Increasingly, research is focusing on the transportation and implementation of evidence-based psychosocial prevention programs into community care settings (Fixsen, Naoom, Blase, Friedman, and Wallace, 2005; Gewirtz and August, 2008). Questions for study include program adaptation for cultural and contextual relevance; recruitment and retention/engagement of participants, and the predictors of successful uptake in community social service settings. Within community settings, shelter and transitional/supportive housing sites serve among the highest risk families, whose stressors include significant rates of exposure to violence, substance abuse, mental illness, and child maltreatment. These stressors, coupled with extreme poverty and mobility, present barriers to children's and parents' access to mental health treatment and prevention resources. The availability of social services in most shelter and housing settings provides an opportunity to deliver evidence-based preventive interventions to highly stressed families. Developing strategies to transport evidence-based prevention interventions to these settings thus has significant potential to improve outcomes among vulnerable families. This paper presents data from the adaptation process of a group-based Oregon parent management training intervention: Parenting Through Change (Forgatch and DeGarmo, 1999). This preventive intervention was originally developed for predominantly white single mothers in the process of recent marital disruption. The program was adapted and implemented for culturally diverse groups of homeless single mothers with children who have been exposed to domestic violence. The curriculum was adapted using a community-based participatory approach. The adaptation group consisted of service providers representing community-based (predominantly shelter and housing) agencies, and university researchers. This article reviews the adaptation process, conducted in close collaboration with the program developer, the training of housing and shelter staff as group facilitators, and the implementation of the program in a shelter in a large metropolitan area. Group participation data indicated that program staff was extremely successful in recruiting and retaining women, with a 90% retention rate over the 14 weeks of the program and high participant satisfaction ratings. Participant characteristics, engagement, and satisfaction data are reported, together with data from a post intervention focus group highlighting perceived support and empowerment as key reasons for the high levels of group participation. Although often dismissed as places that can only provide "three hots and a cot", shelters may present key opportunities for the provision of empowerment-focused evidence-based prevention programs.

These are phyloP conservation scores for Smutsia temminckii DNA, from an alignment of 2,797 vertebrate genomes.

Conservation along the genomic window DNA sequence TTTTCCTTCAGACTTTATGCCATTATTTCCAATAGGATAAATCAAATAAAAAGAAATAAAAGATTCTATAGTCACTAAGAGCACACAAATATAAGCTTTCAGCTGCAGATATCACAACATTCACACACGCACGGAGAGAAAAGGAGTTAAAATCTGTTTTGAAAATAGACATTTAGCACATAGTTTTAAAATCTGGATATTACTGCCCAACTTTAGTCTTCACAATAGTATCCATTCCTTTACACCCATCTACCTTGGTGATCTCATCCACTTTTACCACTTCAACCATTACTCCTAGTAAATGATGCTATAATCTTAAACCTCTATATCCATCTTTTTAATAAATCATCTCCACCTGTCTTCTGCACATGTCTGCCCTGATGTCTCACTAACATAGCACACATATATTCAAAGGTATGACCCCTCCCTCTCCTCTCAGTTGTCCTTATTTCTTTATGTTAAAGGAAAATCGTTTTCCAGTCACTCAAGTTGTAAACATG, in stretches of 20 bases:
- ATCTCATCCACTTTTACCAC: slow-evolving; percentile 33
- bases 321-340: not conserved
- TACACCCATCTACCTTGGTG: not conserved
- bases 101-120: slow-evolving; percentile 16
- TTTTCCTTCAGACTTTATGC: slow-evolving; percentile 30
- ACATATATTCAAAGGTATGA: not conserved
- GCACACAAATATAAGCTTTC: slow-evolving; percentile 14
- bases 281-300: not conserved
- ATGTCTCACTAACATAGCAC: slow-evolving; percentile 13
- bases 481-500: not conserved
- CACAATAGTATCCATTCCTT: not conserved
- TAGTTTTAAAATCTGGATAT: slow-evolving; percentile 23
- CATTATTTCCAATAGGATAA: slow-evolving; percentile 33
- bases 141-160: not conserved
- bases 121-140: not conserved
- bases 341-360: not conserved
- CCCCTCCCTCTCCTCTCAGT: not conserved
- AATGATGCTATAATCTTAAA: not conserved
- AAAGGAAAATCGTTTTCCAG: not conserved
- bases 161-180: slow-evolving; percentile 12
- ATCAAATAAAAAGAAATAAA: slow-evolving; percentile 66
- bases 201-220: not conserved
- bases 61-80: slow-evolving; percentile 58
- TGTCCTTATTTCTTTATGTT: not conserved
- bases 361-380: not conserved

|Original language||English (US)|
|Title of host publication||Community Participation and Empowerment|
|Editors||Mildred F. Hindsworth, Trevor B. Lang|
|Place of Publication||Hauppage, NY|
|Publisher||Nova Science Publishers, Inc.|
|Number of pages||18|
|State||Published - 2009|